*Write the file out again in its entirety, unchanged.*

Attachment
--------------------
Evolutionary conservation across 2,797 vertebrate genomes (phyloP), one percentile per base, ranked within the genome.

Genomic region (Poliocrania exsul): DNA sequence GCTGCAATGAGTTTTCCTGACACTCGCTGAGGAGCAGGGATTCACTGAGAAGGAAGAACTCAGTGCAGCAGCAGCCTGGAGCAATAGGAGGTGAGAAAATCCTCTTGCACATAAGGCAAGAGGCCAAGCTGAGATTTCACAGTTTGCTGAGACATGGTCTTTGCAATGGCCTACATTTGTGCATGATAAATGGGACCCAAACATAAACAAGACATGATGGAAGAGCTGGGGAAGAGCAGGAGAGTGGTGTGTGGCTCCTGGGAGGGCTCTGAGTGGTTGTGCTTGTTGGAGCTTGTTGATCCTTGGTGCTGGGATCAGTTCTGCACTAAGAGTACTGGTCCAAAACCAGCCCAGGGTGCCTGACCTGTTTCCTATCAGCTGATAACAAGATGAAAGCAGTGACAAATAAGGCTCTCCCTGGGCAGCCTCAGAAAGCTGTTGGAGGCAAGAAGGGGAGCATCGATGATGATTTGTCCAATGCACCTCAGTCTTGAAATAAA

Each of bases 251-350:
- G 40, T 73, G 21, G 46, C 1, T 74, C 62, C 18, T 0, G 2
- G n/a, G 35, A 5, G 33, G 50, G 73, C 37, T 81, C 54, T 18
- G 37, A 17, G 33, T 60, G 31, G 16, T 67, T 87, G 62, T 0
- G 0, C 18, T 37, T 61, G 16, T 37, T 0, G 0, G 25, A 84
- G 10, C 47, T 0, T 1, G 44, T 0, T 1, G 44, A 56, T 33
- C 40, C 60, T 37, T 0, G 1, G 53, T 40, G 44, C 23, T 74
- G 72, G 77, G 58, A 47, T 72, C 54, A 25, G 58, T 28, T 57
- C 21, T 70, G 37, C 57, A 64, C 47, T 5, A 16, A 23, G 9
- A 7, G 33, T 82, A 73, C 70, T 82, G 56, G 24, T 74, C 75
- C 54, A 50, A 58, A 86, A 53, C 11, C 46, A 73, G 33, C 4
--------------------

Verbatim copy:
Evolutionary conservation across 2,797 vertebrate genomes (phyloP), one percentile per base, ranked within the genome.

Genomic region (Poliocrania exsul): DNA sequence GCTGCAATGAGTTTTCCTGACACTCGCTGAGGAGCAGGGATTCACTGAGAAGGAAGAACTCAGTGCAGCAGCAGCCTGGAGCAATAGGAGGTGAGAAAATCCTCTTGCACATAAGGCAAGAGGCCAAGCTGAGATTTCACAGTTTGCTGAGACATGGTCTTTGCAATGGCCTACATTTGTGCATGATAAATGGGACCCAAACATAAACAAGACATGATGGAAGAGCTGGGGAAGAGCAGGAGAGTGGTGTGTGGCTCCTGGGAGGGCTCTGAGTGGTTGTGCTTGTTGGAGCTTGTTGATCCTTGGTGCTGGGATCAGTTCTGCACTAAGAGTACTGGTCCAAAACCAGCCCAGGGTGCCTGACCTGTTTCCTATCAGCTGATAACAAGATGAAAGCAGTGACAAATAAGGCTCTCCCTGGGCAGCCTCAGAAAGCTGTTGGAGGCAAGAAGGGGAGCATCGATGATGATTTGTCCAATGCACCTCAGTCTTGAAATAAA

Each of bases 251-350:
- G 40, T 73, G 21, G 46, C 1, T 74, C 62, C 18, T 0, G 2
- G n/a, G 35, A 5, G 33, G 50, G 73, C 37, T 81, C 54, T 18
- G 37, A 17, G 33, T 60, G 31, G 16, T 67, T 87, G 62, T 0
- G 0, C 18, T 37, T 61, G 16, T 37, T 0, G 0, G 25, A 84
- G 10, C 47, T 0, T 1, G 44, T 0, T 1, G 44, A 56, T 33
- C 40, C 60, T 37, T 0, G 1, G 53, T 40, G 44, C 23, T 74
- G 72, G 77, G 58, A 47, T 72, C 54, A 25, G 58, T 28, T 57
- C 21, T 70, G 37, C 57, A 64, C 47, T 5, A 16, A 23, G 9
- A 7, G 33, T 82, A 73, C 70, T 82, G 56, G 24, T 74, C 75
- C 54, A 50, A 58, A 86, A 53, C 11, C 46, A 73, G 33, C 4